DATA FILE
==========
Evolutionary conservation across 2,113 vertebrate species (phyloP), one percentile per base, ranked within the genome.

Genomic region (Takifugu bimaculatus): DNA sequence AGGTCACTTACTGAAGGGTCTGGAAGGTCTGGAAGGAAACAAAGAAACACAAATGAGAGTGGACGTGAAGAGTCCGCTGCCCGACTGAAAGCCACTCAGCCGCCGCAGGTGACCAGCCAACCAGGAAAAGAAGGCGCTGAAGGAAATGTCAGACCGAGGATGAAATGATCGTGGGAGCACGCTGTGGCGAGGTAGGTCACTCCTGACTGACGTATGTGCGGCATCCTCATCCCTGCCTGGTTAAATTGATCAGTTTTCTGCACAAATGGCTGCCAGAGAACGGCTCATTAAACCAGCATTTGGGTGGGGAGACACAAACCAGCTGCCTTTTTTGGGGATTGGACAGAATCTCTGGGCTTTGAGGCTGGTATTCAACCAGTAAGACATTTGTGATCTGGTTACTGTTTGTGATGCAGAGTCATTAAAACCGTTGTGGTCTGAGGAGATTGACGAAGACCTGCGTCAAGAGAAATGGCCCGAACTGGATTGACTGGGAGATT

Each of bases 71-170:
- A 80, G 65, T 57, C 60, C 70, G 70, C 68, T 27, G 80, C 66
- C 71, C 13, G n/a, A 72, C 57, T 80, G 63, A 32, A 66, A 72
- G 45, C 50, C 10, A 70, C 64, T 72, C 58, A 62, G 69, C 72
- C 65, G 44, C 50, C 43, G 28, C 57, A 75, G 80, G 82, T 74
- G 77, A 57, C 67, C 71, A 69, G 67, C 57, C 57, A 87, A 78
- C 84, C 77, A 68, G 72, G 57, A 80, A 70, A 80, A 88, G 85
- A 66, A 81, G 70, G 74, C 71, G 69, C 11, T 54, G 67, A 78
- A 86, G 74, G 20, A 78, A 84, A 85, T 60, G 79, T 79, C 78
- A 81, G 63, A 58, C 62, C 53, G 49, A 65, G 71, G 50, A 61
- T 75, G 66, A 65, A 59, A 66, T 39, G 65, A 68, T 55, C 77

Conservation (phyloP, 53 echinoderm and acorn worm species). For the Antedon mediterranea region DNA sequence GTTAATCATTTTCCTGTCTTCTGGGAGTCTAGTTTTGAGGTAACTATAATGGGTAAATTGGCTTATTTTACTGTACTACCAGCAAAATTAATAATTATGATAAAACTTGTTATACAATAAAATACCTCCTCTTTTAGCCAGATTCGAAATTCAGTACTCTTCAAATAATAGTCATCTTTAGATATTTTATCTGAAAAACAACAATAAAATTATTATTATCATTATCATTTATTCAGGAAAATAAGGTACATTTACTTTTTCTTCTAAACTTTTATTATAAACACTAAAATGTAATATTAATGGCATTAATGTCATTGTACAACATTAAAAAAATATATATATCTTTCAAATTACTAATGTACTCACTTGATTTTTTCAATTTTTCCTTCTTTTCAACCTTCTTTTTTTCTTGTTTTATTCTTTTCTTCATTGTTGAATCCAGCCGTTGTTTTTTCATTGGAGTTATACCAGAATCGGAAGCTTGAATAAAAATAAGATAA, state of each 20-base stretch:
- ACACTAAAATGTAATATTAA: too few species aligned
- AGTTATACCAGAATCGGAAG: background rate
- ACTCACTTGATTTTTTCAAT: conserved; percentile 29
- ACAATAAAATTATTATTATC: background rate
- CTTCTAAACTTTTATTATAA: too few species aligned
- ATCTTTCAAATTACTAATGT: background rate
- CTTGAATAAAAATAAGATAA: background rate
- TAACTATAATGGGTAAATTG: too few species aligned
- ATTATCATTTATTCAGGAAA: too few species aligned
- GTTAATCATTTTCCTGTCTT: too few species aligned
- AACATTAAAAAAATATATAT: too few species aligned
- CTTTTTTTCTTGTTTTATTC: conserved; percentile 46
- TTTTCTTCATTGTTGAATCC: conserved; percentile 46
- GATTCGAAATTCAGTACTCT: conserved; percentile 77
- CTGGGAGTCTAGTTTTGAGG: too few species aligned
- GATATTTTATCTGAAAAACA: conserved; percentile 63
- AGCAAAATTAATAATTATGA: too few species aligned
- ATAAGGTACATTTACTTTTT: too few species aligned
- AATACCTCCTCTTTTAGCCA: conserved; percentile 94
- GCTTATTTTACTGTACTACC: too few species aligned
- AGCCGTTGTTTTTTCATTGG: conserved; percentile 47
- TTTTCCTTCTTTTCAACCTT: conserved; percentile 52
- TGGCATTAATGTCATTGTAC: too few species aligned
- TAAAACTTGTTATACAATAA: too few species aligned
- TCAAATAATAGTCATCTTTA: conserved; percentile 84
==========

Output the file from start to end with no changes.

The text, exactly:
Evolutionary conservation across 2,113 vertebrate species (phyloP), one percentile per base, ranked within the genome.

Genomic region (Takifugu bimaculatus): DNA sequence AGGTCACTTACTGAAGGGTCTGGAAGGTCTGGAAGGAAACAAAGAAACACAAATGAGAGTGGACGTGAAGAGTCCGCTGCCCGACTGAAAGCCACTCAGCCGCCGCAGGTGACCAGCCAACCAGGAAAAGAAGGCGCTGAAGGAAATGTCAGACCGAGGATGAAATGATCGTGGGAGCACGCTGTGGCGAGGTAGGTCACTCCTGACTGACGTATGTGCGGCATCCTCATCCCTGCCTGGTTAAATTGATCAGTTTTCTGCACAAATGGCTGCCAGAGAACGGCTCATTAAACCAGCATTTGGGTGGGGAGACACAAACCAGCTGCCTTTTTTGGGGATTGGACAGAATCTCTGGGCTTTGAGGCTGGTATTCAACCAGTAAGACATTTGTGATCTGGTTACTGTTTGTGATGCAGAGTCATTAAAACCGTTGTGGTCTGAGGAGATTGACGAAGACCTGCGTCAAGAGAAATGGCCCGAACTGGATTGACTGGGAGATT

Each of bases 71-170:
- A 80, G 65, T 57, C 60, C 70, G 70, C 68, T 27, G 80, C 66
- C 71, C 13, G n/a, A 72, C 57, T 80, G 63, A 32, A 66, A 72
- G 45, C 50, C 10, A 70, C 64, T 72, C 58, A 62, G 69, C 72
- C 65, G 44, C 50, C 43, G 28, C 57, A 75, G 80, G 82, T 74
- G 77, A 57, C 67, C 71, A 69, G 67, C 57, C 57, A 87, A 78
- C 84, C 77, A 68, G 72, G 57, A 80, A 70, A 80, A 88, G 85
- A 66, A 81, G 70, G 74, C 71, G 69, C 11, T 54, G 67, A 78
- A 86, G 74, G 20, A 78, A 84, A 85, T 60, G 79, T 79, C 78
- A 81, G 63, A 58, C 62, C 53, G 49, A 65, G 71, G 50, A 61
- T 75, G 66, A 65, A 59, A 66, T 39, G 65, A 68, T 55, C 77

Conservation (phyloP, 53 echinoderm and acorn worm species). For the Antedon mediterranea region DNA sequence GTTAATCATTTTCCTGTCTTCTGGGAGTCTAGTTTTGAGGTAACTATAATGGGTAAATTGGCTTATTTTACTGTACTACCAGCAAAATTAATAATTATGATAAAACTTGTTATACAATAAAATACCTCCTCTTTTAGCCAGATTCGAAATTCAGTACTCTTCAAATAATAGTCATCTTTAGATATTTTATCTGAAAAACAACAATAAAATTATTATTATCATTATCATTTATTCAGGAAAATAAGGTACATTTACTTTTTCTTCTAAACTTTTATTATAAACACTAAAATGTAATATTAATGGCATTAATGTCATTGTACAACATTAAAAAAATATATATATCTTTCAAATTACTAATGTACTCACTTGATTTTTTCAATTTTTCCTTCTTTTCAACCTTCTTTTTTTCTTGTTTTATTCTTTTCTTCATTGTTGAATCCAGCCGTTGTTTTTTCATTGGAGTTATACCAGAATCGGAAGCTTGAATAAAAATAAGATAA, state of each 20-base stretch:
- ACACTAAAATGTAATATTAA: too few species aligned
- AGTTATACCAGAATCGGAAG: background rate
- ACTCACTTGATTTTTTCAAT: conserved; percentile 29
- ACAATAAAATTATTATTATC: background rate
- CTTCTAAACTTTTATTATAA: too few species aligned
- ATCTTTCAAATTACTAATGT: background rate
- CTTGAATAAAAATAAGATAA: background rate
- TAACTATAATGGGTAAATTG: too few species aligned
- ATTATCATTTATTCAGGAAA: too few species aligned
- GTTAATCATTTTCCTGTCTT: too few species aligned
- AACATTAAAAAAATATATAT: too few species aligned
- CTTTTTTTCTTGTTTTATTC: conserved; percentile 46
- TTTTCTTCATTGTTGAATCC: conserved; percentile 46
- GATTCGAAATTCAGTACTCT: conserved; percentile 77
- CTGGGAGTCTAGTTTTGAGG: too few species aligned
- GATATTTTATCTGAAAAACA: conserved; percentile 63
- AGCAAAATTAATAATTATGA: too few species aligned
- ATAAGGTACATTTACTTTTT: too few species aligned
- AATACCTCCTCTTTTAGCCA: conserved; percentile 94
- GCTTATTTTACTGTACTACC: too few species aligned
- AGCCGTTGTTTTTTCATTGG: conserved; percentile 47
- TTTTCCTTCTTTTCAACCTT: conserved; percentile 52
- TGGCATTAATGTCATTGTAC: too few species aligned
- TAAAACTTGTTATACAATAA: too few species aligned
- TCAAATAATAGTCATCTTTA: conserved; percentile 84